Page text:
Nobody quite knows what to make of Joakim Noah at this point in his career. Injuries hampered his play all of last season and especially in the playoffs.
Noah is supposedly healthy now, but his first preseason game showed that he is much closer to last year's version of himself than the All-NBA player he was two seasons ago.
There were reasons before last night that fans should have been optimistic about a Noah comeback year. He talked to Kevin Ding of Bleacher Report about his high hopes following a healthy preseason:
"I'm excited. Last year I wasn't healthy. I feel a lot better this year. We have a new philosophy, new coach and all I worked on this summer was just getting back to moving the way I'm capable of moving.
If Noah really is totally healthy though, that might be an even worse sign for the Bulls than if he were still hurt. Noah played horribly last night and continued exhibiting the same types of problems that plagued him last year.
Maybe last year's version is just who Noah is at this point. If so, he and the Bulls are in for a very long season.
Finishing at the Rim
During last year's playoffs, Noah was so poor on offense that teams simply stopped guarding him. Even though Noah was wide open at the rim, he couldn't do anything to finish.
The Bucks picked up on this strategy in the first round of the playoffs against the Bulls. They would leave Noah wide open on pick and rolls because they knew he couldn't hurt them:
Noah had a chance to redeem himself in this first preseason game, a rematch against the Bucks. Jason Kidd again stuck to the strategy of letting Noah have his fair share of shots at the rim. Noah again couldn't finish a layup to save his life.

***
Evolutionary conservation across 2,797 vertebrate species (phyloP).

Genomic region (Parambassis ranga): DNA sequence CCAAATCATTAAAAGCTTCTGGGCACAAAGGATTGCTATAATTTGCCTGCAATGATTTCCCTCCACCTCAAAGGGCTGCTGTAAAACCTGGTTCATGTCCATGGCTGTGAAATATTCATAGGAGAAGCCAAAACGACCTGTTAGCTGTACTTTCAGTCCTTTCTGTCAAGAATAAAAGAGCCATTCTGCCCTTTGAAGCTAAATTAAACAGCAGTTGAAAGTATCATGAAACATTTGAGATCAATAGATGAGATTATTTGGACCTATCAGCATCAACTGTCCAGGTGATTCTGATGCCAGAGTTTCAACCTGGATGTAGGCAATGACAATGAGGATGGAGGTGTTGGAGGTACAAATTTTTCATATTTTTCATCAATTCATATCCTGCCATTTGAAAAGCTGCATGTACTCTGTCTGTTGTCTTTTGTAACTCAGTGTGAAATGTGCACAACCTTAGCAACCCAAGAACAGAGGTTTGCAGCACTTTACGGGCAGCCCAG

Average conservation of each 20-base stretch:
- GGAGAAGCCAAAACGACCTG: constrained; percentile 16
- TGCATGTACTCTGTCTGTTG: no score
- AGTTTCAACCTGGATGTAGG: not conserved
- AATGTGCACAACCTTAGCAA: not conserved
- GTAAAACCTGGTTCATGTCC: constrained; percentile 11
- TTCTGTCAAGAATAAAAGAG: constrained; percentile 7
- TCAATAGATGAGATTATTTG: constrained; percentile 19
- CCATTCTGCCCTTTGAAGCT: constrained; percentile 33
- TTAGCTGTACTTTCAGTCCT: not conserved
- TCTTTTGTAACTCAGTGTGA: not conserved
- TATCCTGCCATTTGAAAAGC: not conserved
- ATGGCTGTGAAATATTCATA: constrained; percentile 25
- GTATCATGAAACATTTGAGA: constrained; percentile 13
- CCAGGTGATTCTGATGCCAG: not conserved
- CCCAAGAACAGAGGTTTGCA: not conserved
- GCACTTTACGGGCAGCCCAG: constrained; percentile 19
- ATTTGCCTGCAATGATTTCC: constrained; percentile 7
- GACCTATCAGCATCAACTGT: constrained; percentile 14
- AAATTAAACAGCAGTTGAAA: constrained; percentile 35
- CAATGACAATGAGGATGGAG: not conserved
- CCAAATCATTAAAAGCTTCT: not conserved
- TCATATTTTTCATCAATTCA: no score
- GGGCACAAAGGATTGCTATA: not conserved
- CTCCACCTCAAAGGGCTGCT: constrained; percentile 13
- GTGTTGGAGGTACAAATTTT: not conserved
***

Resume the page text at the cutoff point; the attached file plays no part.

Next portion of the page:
Noah wasn't always this bad on offense. He's been an underrated offensive player - he shoots a respectable 58% at the rim on his career and while his tornado jumper looks awful, he's able to convert it 37% of the time. Those numbers dropped to 52% at the rim and 33% on long 2's last year during the regular season, and fell again in the playoffs to a paltry 42% at the rim and 0% on jumpers.
Towards the end of last year, Noah refused to even attempt to shoot that wide open jumper. He had one jump shot attempt in 395 minutes of playoff basketball (he missed it).
Last night, I was hoping for a sign that Noah could return to his career shooting averages. Unfortunately, Noah continued his decline. He shot 0/4 on some easy bunnies at the rim:
His tip in attempts were also awful. He couldn't even hit the rim on two fairly easy putbacks.
As far as his jumpers go, Noah continued his trend last night of completely abandoning the shot. He didn't attempt a single shot outside the paint all night.
Noah's offensive line last night in 20 minutes was 0/4 (all on shots at the rim) with 4 turnovers and 1 assist. That won't come even close to cutting it if the Bulls are going to have a chance at something this year.
Way too Passive on Offense